What are we going to do? We maintain capital controls, but informally to keep hands free, we “lirified” the deposits, we allow the pound to devalue, we mask the accounts to "preserve con-fidence" in the financial sector and we pray that capital will return.

Riad Salamé can do it. He has always done so. For years, he masked the losses incurred to sup-port the pound, the banks and the state by accounting as assets in his balance sheet future sei-gniorage revenues; that is, the revenues he intends to generate in the future by creating mon-ey.

This practice, used on an ad hoc basis by central banks in times of acute crisis, has become here a modus operandi over time. When did the system break? It's hard to say. But the larger, more savvy depositors began to have doubts as early as 2015. According to the IMF, the growth of deposits of more than $1 million had then slowed to 5.8%, compared with an increase of 12-14% in previous years. A few months later, the BDL launched a financial engineering unprece-dented in its scale and cost, to convince banks to repatriate their foreign currencies from abroad, and allow them to offer attractive products to their large customers.

For a new deposit of $20 million or more, some clients were offered 25% immediate compen-sation ("upfront") in Lebanese pounds and an annual interest of 5-6%. The banks were also gen-erously thanked: $5 billion was injected into the sector. These engineerings continued in subse-quent years, and the average return on new deposits reached 17% over 10 years in 2018. To hide the losses, the BDL adopted a new concept, that of "seigniorage on financial stability", which allowed it to record 10 trillion pounds of assets, an amount "determined by the gover-nor," according to the audited balance sheet, leaked for the first time in the press. Salamé justi-fied these practices by citing "the exceptional circumstances that Lebanon has experienced through most of the last 15 years."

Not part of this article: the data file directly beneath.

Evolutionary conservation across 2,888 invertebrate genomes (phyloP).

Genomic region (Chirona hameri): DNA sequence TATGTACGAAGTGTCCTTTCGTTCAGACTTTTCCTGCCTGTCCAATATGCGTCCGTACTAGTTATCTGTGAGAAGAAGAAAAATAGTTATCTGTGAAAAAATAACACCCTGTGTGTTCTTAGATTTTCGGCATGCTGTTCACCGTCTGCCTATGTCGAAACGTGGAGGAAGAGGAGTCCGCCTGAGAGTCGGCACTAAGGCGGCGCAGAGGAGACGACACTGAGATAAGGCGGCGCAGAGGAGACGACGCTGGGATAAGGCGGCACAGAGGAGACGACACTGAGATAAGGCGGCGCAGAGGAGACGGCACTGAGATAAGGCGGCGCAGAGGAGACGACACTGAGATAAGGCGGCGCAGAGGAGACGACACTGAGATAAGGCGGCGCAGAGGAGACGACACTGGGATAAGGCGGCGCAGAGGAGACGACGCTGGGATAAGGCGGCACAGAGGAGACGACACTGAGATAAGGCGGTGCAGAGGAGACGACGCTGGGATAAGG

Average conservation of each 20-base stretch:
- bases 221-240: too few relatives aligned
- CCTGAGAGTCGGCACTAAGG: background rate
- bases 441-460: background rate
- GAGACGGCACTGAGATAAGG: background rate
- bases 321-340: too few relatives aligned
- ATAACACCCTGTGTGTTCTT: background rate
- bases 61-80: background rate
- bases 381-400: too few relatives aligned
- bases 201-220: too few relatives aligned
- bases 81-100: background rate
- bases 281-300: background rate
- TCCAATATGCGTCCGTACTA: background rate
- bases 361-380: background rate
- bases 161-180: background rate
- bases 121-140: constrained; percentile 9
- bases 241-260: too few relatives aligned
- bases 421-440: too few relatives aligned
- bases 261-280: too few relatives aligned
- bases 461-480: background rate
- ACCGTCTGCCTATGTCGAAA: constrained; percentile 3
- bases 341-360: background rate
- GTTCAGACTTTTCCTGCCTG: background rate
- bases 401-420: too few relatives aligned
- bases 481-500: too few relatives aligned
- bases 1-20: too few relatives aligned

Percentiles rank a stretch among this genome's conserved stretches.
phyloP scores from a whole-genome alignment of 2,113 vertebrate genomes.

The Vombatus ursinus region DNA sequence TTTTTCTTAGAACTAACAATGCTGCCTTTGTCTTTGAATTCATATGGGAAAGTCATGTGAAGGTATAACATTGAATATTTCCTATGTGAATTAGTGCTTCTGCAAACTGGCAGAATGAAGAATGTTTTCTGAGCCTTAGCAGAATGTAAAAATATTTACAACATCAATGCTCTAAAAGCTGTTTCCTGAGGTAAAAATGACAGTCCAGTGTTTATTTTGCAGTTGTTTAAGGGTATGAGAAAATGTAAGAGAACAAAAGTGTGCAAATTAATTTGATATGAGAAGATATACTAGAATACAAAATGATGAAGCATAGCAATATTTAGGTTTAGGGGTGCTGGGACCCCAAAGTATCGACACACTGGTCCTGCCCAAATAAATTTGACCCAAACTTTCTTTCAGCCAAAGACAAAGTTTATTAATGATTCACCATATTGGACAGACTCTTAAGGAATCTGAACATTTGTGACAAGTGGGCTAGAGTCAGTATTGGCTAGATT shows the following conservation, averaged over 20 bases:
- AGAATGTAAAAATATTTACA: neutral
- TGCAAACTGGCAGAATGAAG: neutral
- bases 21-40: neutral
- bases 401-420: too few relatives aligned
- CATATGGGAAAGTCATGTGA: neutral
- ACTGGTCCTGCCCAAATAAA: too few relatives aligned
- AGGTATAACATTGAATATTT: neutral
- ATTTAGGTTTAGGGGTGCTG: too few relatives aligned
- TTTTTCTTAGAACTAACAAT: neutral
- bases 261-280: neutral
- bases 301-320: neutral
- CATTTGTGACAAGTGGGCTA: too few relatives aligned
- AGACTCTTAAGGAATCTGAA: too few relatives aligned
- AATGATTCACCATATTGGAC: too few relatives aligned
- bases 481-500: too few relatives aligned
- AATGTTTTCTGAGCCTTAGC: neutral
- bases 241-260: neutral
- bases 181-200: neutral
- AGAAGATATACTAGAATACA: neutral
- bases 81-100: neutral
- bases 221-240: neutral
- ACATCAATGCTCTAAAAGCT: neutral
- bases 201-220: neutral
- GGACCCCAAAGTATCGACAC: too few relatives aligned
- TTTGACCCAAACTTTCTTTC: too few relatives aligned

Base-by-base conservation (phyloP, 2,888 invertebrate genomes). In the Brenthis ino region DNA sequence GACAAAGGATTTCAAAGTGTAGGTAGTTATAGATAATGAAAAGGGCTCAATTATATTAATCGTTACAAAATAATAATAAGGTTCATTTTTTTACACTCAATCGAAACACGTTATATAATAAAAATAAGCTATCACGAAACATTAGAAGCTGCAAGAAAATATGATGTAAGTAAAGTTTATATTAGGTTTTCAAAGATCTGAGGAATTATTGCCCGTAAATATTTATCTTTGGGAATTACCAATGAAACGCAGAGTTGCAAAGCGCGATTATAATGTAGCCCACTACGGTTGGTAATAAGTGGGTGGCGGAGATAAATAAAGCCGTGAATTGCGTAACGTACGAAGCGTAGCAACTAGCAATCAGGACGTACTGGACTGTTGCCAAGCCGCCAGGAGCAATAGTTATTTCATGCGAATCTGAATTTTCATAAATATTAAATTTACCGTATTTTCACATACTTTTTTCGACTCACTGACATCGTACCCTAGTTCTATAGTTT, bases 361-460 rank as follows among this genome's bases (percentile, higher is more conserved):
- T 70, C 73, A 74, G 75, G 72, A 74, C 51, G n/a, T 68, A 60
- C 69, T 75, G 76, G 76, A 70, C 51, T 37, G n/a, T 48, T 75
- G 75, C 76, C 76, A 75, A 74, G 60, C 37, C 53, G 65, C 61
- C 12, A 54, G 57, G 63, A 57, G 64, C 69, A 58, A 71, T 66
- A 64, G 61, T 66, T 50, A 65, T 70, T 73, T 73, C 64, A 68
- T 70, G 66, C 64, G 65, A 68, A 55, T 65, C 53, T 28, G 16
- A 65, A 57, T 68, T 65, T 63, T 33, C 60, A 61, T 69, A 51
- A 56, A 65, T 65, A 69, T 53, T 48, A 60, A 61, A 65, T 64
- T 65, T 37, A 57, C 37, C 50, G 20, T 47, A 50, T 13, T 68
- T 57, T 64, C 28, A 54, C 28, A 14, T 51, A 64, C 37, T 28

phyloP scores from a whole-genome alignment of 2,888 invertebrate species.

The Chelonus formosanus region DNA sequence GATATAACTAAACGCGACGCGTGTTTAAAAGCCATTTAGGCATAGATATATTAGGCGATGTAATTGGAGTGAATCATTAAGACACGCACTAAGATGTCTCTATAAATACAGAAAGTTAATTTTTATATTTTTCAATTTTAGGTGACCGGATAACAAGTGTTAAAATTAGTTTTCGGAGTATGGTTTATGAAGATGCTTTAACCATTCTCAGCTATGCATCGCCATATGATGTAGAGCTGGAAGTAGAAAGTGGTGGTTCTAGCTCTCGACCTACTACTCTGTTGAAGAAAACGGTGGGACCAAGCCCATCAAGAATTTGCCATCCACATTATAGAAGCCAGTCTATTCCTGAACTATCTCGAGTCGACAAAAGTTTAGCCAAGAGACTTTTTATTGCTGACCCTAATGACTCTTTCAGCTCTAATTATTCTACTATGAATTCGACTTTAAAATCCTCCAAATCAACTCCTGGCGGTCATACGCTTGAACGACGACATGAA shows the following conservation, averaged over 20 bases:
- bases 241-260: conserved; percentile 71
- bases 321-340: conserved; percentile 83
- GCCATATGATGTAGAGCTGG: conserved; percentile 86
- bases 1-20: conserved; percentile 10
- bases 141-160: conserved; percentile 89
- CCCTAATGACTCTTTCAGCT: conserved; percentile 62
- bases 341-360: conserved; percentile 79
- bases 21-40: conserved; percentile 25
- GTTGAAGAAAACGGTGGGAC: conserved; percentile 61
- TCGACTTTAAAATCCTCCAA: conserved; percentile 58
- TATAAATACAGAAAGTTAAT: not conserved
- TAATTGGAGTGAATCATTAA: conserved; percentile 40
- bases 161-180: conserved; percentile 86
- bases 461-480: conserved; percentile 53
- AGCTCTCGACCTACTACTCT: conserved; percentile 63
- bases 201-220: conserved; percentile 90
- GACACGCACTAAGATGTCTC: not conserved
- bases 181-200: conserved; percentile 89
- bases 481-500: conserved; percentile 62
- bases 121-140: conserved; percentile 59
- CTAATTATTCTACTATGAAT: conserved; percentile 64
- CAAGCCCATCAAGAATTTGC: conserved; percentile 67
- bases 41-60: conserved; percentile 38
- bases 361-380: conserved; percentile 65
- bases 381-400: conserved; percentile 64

But what was his bet? Was it to continue to pay for maturing deposits with new deposits pend-ing gas discoveries or a regional solution that would result in a blank check? Since his prophe-cies didn't fulfill, this money came out as quickly as it came in, along with the interest, while capital fled and much of the dollars left in the system are nothing more than accounting pa-perwork at this point.

Hence the interest in a forensic audit, which would allow, among other things, to identify the people who took advantage of these financial transactions and to recover some of their gains to make up for the losses. But that won't be enough. In order to clean up the financial system and get back on a sound footing, a recapitalization of banks by shareholders and then by large de-positors is considered necessary. The idea is that those who have benefited the most from the generosity of the state and taken risks knowingly, contribute more, and that the weakest are protected. Exactly the opposite of what's happening today.